Almost as controversial as vaccinations, we debate whether or not to circumcise our son. There has been an uprising in the number of parents choosing not to do so, and we have heard a lot about it. It becomes a back and forth discussion in the months before we give birth—trying to figure out what is best for our son. In light of the controversy, we are hesitant to state what decision we have made. While some parents opt for circumcision for religious reasons, many believe Christianity requires it when the New Testament actually makes it quite clear that the procedure is not necessary, according to Bible Hub.

Others circumcise merely because they think it's medically necessary or supposed to be done. We now know this is very outdated information and that circumcision does not protect baby from infection, and actually causes unnecessary deaths of infant boys each year, per Circumcision Information Resource Pages.

Sensitive subjects are so often judged, and we know that. We are afraid our nurse will look down on us for the choice we have made or think we are not as good of parents as the next ones. We are concerned she will try to convince us otherwise or give us the facts—as if we did not do our research. We are worried we will feel less than adequate as a new mom because of her opinion. Once our minds are made up based on informed research, we should not let anyone impact our decisions, no matter how intimidating they may be.

2 When Do You Want To See Visitors?

Via: Popsugar

During the hours or even days after we give birth, we feel off. We are euphoric and so in love with our baby. We are in pain and uncomfortable with the state of our bodies. We feel like another person entirely—desperately searching for the person we were before. We need a shower, rest and just really want to cuddle our baby. Therefore when the nurse comes to tell us we have visitors, our hearts beat a little bit faster.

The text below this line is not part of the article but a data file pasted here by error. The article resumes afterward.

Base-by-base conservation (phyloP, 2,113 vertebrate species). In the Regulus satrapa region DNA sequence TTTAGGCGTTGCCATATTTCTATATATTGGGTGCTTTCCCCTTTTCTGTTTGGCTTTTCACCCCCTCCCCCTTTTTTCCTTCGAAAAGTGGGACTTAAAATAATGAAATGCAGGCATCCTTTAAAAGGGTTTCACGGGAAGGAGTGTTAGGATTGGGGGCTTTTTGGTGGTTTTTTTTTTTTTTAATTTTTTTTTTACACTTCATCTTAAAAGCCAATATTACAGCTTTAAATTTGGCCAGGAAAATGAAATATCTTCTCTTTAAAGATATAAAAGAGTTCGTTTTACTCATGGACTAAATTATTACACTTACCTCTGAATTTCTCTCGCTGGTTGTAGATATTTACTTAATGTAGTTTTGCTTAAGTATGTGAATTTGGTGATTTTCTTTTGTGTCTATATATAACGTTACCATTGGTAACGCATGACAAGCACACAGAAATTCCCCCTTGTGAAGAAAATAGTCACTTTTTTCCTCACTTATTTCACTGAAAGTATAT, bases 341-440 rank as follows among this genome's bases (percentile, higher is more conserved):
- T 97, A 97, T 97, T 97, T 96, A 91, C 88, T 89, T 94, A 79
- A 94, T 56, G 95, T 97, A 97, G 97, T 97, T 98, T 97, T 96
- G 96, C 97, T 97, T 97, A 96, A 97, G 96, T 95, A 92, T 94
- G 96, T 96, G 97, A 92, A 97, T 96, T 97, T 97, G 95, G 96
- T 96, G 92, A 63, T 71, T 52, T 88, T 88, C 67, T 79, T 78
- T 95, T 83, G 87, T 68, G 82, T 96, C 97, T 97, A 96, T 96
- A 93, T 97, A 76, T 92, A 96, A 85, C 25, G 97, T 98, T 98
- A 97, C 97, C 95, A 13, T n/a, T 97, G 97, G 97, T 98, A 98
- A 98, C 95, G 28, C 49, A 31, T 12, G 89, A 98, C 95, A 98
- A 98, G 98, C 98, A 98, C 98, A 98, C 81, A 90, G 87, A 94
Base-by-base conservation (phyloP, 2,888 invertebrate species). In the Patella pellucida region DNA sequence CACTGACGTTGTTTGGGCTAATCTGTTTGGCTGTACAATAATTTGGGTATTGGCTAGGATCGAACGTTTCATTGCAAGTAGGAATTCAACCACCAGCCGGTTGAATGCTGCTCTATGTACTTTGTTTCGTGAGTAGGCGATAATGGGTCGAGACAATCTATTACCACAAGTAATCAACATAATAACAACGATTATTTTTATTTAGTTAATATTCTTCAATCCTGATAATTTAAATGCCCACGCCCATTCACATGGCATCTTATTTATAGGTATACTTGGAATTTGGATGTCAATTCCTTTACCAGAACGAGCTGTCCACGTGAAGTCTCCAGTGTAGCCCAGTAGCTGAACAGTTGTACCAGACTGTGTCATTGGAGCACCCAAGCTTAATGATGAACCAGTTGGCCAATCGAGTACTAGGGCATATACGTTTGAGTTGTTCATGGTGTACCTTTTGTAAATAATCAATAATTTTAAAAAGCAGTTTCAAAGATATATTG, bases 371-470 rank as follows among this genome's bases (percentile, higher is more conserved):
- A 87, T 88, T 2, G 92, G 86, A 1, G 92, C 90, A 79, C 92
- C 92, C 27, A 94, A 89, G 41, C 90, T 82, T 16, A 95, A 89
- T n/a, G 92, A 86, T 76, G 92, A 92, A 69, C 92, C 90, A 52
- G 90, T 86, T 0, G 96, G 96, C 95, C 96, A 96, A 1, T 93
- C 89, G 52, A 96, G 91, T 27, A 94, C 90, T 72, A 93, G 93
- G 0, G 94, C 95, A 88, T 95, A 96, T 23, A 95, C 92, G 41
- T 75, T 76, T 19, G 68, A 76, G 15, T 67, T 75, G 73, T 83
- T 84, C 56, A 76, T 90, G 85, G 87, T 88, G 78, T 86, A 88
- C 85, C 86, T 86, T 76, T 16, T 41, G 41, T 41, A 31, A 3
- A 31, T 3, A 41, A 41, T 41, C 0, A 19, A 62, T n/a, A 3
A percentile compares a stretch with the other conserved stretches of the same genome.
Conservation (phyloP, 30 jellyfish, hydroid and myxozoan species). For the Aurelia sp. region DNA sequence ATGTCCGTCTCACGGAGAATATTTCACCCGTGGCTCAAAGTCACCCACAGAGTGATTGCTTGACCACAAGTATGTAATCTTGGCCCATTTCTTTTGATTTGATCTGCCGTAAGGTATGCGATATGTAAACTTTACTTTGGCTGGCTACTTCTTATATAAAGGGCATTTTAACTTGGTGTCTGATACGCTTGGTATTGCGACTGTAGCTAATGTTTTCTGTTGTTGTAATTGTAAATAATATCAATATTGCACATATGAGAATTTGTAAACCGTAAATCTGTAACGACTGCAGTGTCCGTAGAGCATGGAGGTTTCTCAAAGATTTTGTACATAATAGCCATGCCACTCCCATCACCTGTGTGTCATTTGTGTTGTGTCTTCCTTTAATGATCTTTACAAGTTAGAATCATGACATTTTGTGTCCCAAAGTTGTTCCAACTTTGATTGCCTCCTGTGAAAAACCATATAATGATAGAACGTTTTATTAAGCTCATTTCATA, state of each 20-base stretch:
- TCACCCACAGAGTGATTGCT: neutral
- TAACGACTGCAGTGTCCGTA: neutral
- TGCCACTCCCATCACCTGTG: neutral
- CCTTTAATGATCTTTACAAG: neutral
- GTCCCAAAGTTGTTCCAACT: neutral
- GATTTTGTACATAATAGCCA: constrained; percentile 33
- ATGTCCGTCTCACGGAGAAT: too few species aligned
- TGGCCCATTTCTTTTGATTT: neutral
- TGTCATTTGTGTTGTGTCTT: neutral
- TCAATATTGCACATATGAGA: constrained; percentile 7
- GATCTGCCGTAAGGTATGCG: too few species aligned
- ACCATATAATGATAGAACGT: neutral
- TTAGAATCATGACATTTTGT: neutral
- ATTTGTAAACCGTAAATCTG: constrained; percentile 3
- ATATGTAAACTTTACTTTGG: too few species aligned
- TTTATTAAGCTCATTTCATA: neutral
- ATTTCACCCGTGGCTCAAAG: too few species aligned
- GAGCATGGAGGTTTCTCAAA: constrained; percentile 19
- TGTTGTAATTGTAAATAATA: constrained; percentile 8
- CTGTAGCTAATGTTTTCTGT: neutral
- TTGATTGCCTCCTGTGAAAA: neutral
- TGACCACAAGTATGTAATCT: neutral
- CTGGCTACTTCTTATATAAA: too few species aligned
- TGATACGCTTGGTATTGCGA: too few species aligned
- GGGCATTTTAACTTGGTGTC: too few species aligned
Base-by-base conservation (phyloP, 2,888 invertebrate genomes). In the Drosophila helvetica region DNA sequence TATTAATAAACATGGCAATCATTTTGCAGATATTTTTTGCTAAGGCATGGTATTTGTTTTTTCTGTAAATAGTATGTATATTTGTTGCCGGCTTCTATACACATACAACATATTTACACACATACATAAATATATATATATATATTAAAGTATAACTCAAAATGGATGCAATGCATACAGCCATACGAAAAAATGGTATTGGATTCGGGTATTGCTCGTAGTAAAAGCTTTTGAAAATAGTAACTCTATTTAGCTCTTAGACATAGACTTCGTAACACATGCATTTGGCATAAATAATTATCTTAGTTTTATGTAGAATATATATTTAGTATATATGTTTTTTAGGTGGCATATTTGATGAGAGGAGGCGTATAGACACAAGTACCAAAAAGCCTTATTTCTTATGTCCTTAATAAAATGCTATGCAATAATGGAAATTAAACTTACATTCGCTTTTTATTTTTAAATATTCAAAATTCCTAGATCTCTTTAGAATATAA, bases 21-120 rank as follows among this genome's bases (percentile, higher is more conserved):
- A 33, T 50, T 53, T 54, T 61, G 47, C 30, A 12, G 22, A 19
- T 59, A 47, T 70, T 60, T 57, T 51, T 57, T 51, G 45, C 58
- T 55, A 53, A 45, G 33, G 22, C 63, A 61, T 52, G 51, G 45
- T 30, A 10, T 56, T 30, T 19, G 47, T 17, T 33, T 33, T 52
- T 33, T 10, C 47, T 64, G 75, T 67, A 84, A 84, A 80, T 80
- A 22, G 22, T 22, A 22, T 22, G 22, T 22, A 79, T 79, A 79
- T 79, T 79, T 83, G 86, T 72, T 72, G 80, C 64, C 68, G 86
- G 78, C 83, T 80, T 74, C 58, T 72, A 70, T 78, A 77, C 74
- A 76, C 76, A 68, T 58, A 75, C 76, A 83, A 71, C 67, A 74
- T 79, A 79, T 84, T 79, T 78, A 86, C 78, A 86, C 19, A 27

There is the moment of excitement to show off our sweet baby, but that’s quickly followed by the anxiety of what we look like and how we feel. We do not feel like entertaining people.

We worry the nurse will feel put out for having to dismiss our visitors. Will she spend hours wondering why we want to be by ourselves rather than celebrate with others?

Having a plan of action going into the hospital can help the parents and baby. According to Parents, many parents have a rule that they will not allow visitors while the baby is sleeping, especially since that may be when mom catches up on sleep. Other parents may have a code word to get their partner to make visitors leave.

1 Do You Need Help With That?

Via: Gbmc

We are strong and independent women! We carried and gave life to a precious baby! We can conquer anything—almost. We are told to slow down and relax—that our bodies need to recuperate. We are told by not doing so, we could actually hurt ourselves more. We struggle with this concept as we want to prove to ourselves—and our baby—that we can do this. We have got a handle on it all.

It is during this time when the nurses pop in and out asking if we need help with anything. We want to say no. If we feel so strongly about being able to do it, surely they are going to think less of us if we say we do. We do not want them to think that we cannot handle bringing our baby home simply because we ask for so much help.

In many cases, we are not allowed to lift anything over the weight of our baby, as mandated by a doctor, according to Health Pages. Our body is recovering, which means we need to rest as much as possible. If we had a C-section, we often are not allowed to bend over. We have to follow the doctor’s rules in order to be allowed to go home.

References: Baby CenterAPABabble, The Bump, Bible Hub, CIRP, Parents, Health Pages,  Learn the Risk